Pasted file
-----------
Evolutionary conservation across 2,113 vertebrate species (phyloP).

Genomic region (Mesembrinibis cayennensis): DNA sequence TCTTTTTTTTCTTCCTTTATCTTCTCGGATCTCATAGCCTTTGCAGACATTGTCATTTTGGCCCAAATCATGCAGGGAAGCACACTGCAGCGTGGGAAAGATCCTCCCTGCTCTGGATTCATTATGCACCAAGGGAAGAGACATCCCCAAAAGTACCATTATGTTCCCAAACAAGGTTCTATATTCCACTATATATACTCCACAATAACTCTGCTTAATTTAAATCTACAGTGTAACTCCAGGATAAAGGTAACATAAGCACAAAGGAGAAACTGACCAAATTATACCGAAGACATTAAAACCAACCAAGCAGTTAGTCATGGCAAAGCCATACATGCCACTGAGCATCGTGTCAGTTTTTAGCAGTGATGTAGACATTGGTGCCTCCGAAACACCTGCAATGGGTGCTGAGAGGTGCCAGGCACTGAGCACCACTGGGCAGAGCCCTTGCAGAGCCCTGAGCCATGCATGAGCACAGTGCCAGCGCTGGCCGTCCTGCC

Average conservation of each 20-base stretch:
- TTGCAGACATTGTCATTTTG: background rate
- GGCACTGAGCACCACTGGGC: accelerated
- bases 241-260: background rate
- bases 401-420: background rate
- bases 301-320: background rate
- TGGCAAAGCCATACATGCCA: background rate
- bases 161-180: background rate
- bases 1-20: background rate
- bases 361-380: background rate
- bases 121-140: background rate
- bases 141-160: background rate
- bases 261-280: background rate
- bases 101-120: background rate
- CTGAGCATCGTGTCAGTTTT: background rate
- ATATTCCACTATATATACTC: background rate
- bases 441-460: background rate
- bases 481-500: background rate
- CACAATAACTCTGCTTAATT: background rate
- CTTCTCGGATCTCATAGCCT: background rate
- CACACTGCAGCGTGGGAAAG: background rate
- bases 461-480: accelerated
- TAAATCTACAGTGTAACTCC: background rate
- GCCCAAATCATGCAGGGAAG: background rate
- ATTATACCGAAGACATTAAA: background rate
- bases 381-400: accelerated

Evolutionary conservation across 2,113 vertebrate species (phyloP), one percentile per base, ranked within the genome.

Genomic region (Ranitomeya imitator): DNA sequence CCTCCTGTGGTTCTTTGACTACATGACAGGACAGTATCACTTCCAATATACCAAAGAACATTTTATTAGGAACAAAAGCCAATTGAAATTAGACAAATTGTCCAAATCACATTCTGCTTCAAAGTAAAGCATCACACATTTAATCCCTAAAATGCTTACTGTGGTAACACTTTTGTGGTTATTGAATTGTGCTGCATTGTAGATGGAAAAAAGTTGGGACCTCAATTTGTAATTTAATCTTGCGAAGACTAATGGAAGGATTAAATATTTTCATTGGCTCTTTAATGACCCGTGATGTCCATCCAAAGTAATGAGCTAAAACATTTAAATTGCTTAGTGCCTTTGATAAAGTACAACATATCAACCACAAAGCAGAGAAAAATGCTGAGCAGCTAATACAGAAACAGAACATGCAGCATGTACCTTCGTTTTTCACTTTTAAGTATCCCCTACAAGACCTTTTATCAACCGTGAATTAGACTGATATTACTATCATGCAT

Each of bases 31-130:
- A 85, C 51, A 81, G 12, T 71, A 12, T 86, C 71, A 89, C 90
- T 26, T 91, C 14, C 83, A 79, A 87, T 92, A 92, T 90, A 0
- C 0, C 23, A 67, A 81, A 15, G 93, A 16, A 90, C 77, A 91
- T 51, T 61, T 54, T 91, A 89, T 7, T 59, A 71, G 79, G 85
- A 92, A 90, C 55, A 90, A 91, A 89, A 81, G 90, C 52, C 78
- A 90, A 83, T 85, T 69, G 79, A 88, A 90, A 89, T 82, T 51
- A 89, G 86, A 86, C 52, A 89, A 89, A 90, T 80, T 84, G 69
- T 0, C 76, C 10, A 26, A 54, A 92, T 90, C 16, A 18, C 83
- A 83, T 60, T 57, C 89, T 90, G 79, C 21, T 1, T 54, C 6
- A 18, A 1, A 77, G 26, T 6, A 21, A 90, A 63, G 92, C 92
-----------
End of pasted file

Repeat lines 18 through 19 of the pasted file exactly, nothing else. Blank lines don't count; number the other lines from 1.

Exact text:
- ATATTCCACTATATATACTC: background rate
- bases 441-460: background rate